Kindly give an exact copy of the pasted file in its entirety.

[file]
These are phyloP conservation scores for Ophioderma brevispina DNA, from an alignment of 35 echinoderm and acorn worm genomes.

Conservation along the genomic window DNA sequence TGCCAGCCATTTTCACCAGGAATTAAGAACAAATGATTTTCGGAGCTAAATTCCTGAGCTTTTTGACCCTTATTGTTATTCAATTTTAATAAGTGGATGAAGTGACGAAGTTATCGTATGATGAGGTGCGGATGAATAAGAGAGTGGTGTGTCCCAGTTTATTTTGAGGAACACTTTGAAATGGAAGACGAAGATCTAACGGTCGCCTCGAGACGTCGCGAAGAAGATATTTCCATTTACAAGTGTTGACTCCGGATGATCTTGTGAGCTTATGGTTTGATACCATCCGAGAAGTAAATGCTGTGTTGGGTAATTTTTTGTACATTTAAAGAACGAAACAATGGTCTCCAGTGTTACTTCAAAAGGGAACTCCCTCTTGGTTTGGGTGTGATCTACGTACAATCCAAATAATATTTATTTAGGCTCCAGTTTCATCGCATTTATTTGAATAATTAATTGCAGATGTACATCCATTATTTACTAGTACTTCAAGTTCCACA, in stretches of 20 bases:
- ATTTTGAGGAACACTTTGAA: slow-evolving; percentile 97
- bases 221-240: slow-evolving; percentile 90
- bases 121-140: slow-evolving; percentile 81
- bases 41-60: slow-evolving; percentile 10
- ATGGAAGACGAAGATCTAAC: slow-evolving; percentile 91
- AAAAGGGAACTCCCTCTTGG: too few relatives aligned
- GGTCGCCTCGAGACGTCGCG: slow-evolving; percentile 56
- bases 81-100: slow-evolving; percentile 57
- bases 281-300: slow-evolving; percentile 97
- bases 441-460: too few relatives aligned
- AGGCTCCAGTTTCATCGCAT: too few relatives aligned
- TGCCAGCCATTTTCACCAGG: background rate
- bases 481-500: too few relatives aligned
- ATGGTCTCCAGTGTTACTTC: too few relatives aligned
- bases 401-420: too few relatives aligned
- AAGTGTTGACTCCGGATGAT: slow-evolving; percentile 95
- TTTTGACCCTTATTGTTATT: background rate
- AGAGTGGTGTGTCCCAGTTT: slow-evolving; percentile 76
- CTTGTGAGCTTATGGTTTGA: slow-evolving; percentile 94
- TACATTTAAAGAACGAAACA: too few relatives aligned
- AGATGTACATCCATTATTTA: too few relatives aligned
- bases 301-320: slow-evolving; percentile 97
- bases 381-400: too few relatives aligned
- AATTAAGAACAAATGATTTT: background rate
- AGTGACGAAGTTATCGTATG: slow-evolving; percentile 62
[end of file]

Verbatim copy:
These are phyloP conservation scores for Ophioderma brevispina DNA, from an alignment of 35 echinoderm and acorn worm genomes.

Conservation along the genomic window DNA sequence TGCCAGCCATTTTCACCAGGAATTAAGAACAAATGATTTTCGGAGCTAAATTCCTGAGCTTTTTGACCCTTATTGTTATTCAATTTTAATAAGTGGATGAAGTGACGAAGTTATCGTATGATGAGGTGCGGATGAATAAGAGAGTGGTGTGTCCCAGTTTATTTTGAGGAACACTTTGAAATGGAAGACGAAGATCTAACGGTCGCCTCGAGACGTCGCGAAGAAGATATTTCCATTTACAAGTGTTGACTCCGGATGATCTTGTGAGCTTATGGTTTGATACCATCCGAGAAGTAAATGCTGTGTTGGGTAATTTTTTGTACATTTAAAGAACGAAACAATGGTCTCCAGTGTTACTTCAAAAGGGAACTCCCTCTTGGTTTGGGTGTGATCTACGTACAATCCAAATAATATTTATTTAGGCTCCAGTTTCATCGCATTTATTTGAATAATTAATTGCAGATGTACATCCATTATTTACTAGTACTTCAAGTTCCACA, in stretches of 20 bases:
- ATTTTGAGGAACACTTTGAA: slow-evolving; percentile 97
- bases 221-240: slow-evolving; percentile 90
- bases 121-140: slow-evolving; percentile 81
- bases 41-60: slow-evolving; percentile 10
- ATGGAAGACGAAGATCTAAC: slow-evolving; percentile 91
- AAAAGGGAACTCCCTCTTGG: too few relatives aligned
- GGTCGCCTCGAGACGTCGCG: slow-evolving; percentile 56
- bases 81-100: slow-evolving; percentile 57
- bases 281-300: slow-evolving; percentile 97
- bases 441-460: too few relatives aligned
- AGGCTCCAGTTTCATCGCAT: too few relatives aligned
- TGCCAGCCATTTTCACCAGG: background rate
- bases 481-500: too few relatives aligned
- ATGGTCTCCAGTGTTACTTC: too few relatives aligned
- bases 401-420: too few relatives aligned
- AAGTGTTGACTCCGGATGAT: slow-evolving; percentile 95
- TTTTGACCCTTATTGTTATT: background rate
- AGAGTGGTGTGTCCCAGTTT: slow-evolving; percentile 76
- CTTGTGAGCTTATGGTTTGA: slow-evolving; percentile 94
- TACATTTAAAGAACGAAACA: too few relatives aligned
- AGATGTACATCCATTATTTA: too few relatives aligned
- bases 301-320: slow-evolving; percentile 97
- bases 381-400: too few relatives aligned
- AATTAAGAACAAATGATTTT: background rate
- AGTGACGAAGTTATCGTATG: slow-evolving; percentile 62